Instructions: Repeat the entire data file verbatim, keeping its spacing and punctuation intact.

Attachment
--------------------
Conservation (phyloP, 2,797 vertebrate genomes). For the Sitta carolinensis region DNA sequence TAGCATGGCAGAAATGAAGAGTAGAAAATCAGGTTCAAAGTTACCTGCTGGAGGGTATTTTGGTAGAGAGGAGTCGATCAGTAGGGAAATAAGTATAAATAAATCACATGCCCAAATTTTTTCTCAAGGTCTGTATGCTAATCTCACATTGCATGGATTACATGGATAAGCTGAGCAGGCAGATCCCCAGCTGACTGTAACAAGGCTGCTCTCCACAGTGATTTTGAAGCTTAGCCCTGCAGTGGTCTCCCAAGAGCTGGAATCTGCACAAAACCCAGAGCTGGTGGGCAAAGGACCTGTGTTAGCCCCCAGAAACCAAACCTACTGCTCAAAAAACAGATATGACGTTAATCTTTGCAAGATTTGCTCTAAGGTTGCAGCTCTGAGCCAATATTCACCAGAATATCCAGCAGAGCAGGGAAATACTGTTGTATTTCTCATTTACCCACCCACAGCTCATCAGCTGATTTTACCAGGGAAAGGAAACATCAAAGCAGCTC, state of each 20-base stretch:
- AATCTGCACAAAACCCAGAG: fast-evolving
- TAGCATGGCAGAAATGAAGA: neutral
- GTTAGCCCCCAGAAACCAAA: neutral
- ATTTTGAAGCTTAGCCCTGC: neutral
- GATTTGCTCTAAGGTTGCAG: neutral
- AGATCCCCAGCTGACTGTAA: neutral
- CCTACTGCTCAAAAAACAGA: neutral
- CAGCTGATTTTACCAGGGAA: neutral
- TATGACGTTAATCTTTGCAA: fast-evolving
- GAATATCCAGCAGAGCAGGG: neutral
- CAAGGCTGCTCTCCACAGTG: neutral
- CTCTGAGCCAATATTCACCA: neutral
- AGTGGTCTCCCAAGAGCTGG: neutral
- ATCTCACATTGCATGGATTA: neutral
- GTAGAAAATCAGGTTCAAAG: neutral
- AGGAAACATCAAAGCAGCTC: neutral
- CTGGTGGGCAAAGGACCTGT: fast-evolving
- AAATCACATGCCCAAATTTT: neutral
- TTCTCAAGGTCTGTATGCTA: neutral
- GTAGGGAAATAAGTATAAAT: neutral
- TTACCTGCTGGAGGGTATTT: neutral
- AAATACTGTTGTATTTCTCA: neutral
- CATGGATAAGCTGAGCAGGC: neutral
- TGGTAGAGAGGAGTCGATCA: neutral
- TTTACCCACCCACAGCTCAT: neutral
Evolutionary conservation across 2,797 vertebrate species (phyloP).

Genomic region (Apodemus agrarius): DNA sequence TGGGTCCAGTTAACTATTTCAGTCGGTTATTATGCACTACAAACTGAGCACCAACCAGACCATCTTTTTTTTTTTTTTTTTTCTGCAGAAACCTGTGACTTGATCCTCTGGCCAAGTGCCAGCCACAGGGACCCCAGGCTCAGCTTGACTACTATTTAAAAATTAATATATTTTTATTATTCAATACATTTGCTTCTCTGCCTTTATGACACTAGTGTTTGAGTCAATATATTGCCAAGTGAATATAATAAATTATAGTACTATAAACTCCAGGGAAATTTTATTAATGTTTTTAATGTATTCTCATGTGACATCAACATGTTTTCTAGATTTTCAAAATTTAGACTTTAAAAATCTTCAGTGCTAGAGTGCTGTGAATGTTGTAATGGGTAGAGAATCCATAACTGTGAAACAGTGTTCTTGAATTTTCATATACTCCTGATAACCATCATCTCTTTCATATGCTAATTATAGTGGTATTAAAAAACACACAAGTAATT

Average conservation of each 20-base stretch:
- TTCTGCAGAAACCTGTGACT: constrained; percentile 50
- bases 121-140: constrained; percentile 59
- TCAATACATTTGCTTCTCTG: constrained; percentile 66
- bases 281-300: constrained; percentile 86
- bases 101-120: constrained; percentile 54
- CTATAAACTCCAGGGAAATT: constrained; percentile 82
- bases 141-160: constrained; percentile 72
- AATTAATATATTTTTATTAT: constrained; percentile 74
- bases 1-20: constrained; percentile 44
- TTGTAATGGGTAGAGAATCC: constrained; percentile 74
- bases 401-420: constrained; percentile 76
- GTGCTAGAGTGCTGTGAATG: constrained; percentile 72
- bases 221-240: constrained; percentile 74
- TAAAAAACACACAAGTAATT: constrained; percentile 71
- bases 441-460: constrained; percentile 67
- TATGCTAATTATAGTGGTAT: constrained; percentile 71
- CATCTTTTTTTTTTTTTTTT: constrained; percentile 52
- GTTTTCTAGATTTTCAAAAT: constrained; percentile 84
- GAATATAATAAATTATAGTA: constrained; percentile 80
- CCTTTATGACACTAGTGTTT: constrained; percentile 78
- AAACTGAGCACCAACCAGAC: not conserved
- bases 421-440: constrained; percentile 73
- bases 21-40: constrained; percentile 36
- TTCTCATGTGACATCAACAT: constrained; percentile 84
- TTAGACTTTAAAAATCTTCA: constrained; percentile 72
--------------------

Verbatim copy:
Conservation (phyloP, 2,797 vertebrate genomes). For the Sitta carolinensis region DNA sequence TAGCATGGCAGAAATGAAGAGTAGAAAATCAGGTTCAAAGTTACCTGCTGGAGGGTATTTTGGTAGAGAGGAGTCGATCAGTAGGGAAATAAGTATAAATAAATCACATGCCCAAATTTTTTCTCAAGGTCTGTATGCTAATCTCACATTGCATGGATTACATGGATAAGCTGAGCAGGCAGATCCCCAGCTGACTGTAACAAGGCTGCTCTCCACAGTGATTTTGAAGCTTAGCCCTGCAGTGGTCTCCCAAGAGCTGGAATCTGCACAAAACCCAGAGCTGGTGGGCAAAGGACCTGTGTTAGCCCCCAGAAACCAAACCTACTGCTCAAAAAACAGATATGACGTTAATCTTTGCAAGATTTGCTCTAAGGTTGCAGCTCTGAGCCAATATTCACCAGAATATCCAGCAGAGCAGGGAAATACTGTTGTATTTCTCATTTACCCACCCACAGCTCATCAGCTGATTTTACCAGGGAAAGGAAACATCAAAGCAGCTC, state of each 20-base stretch:
- AATCTGCACAAAACCCAGAG: fast-evolving
- TAGCATGGCAGAAATGAAGA: neutral
- GTTAGCCCCCAGAAACCAAA: neutral
- ATTTTGAAGCTTAGCCCTGC: neutral
- GATTTGCTCTAAGGTTGCAG: neutral
- AGATCCCCAGCTGACTGTAA: neutral
- CCTACTGCTCAAAAAACAGA: neutral
- CAGCTGATTTTACCAGGGAA: neutral
- TATGACGTTAATCTTTGCAA: fast-evolving
- GAATATCCAGCAGAGCAGGG: neutral
- CAAGGCTGCTCTCCACAGTG: neutral
- CTCTGAGCCAATATTCACCA: neutral
- AGTGGTCTCCCAAGAGCTGG: neutral
- ATCTCACATTGCATGGATTA: neutral
- GTAGAAAATCAGGTTCAAAG: neutral
- AGGAAACATCAAAGCAGCTC: neutral
- CTGGTGGGCAAAGGACCTGT: fast-evolving
- AAATCACATGCCCAAATTTT: neutral
- TTCTCAAGGTCTGTATGCTA: neutral
- GTAGGGAAATAAGTATAAAT: neutral
- TTACCTGCTGGAGGGTATTT: neutral
- AAATACTGTTGTATTTCTCA: neutral
- CATGGATAAGCTGAGCAGGC: neutral
- TGGTAGAGAGGAGTCGATCA: neutral
- TTTACCCACCCACAGCTCAT: neutral
Evolutionary conservation across 2,797 vertebrate species (phyloP).

Genomic region (Apodemus agrarius): DNA sequence TGGGTCCAGTTAACTATTTCAGTCGGTTATTATGCACTACAAACTGAGCACCAACCAGACCATCTTTTTTTTTTTTTTTTTTCTGCAGAAACCTGTGACTTGATCCTCTGGCCAAGTGCCAGCCACAGGGACCCCAGGCTCAGCTTGACTACTATTTAAAAATTAATATATTTTTATTATTCAATACATTTGCTTCTCTGCCTTTATGACACTAGTGTTTGAGTCAATATATTGCCAAGTGAATATAATAAATTATAGTACTATAAACTCCAGGGAAATTTTATTAATGTTTTTAATGTATTCTCATGTGACATCAACATGTTTTCTAGATTTTCAAAATTTAGACTTTAAAAATCTTCAGTGCTAGAGTGCTGTGAATGTTGTAATGGGTAGAGAATCCATAACTGTGAAACAGTGTTCTTGAATTTTCATATACTCCTGATAACCATCATCTCTTTCATATGCTAATTATAGTGGTATTAAAAAACACACAAGTAATT

Average conservation of each 20-base stretch:
- TTCTGCAGAAACCTGTGACT: constrained; percentile 50
- bases 121-140: constrained; percentile 59
- TCAATACATTTGCTTCTCTG: constrained; percentile 66
- bases 281-300: constrained; percentile 86
- bases 101-120: constrained; percentile 54
- CTATAAACTCCAGGGAAATT: constrained; percentile 82
- bases 141-160: constrained; percentile 72
- AATTAATATATTTTTATTAT: constrained; percentile 74
- bases 1-20: constrained; percentile 44
- TTGTAATGGGTAGAGAATCC: constrained; percentile 74
- bases 401-420: constrained; percentile 76
- GTGCTAGAGTGCTGTGAATG: constrained; percentile 72
- bases 221-240: constrained; percentile 74
- TAAAAAACACACAAGTAATT: constrained; percentile 71
- bases 441-460: constrained; percentile 67
- TATGCTAATTATAGTGGTAT: constrained; percentile 71
- CATCTTTTTTTTTTTTTTTT: constrained; percentile 52
- GTTTTCTAGATTTTCAAAAT: constrained; percentile 84
- GAATATAATAAATTATAGTA: constrained; percentile 80
- CCTTTATGACACTAGTGTTT: constrained; percentile 78
- AAACTGAGCACCAACCAGAC: not conserved
- bases 421-440: constrained; percentile 73
- bases 21-40: constrained; percentile 36
- TTCTCATGTGACATCAACAT: constrained; percentile 84
- TTAGACTTTAAAAATCTTCA: constrained; percentile 72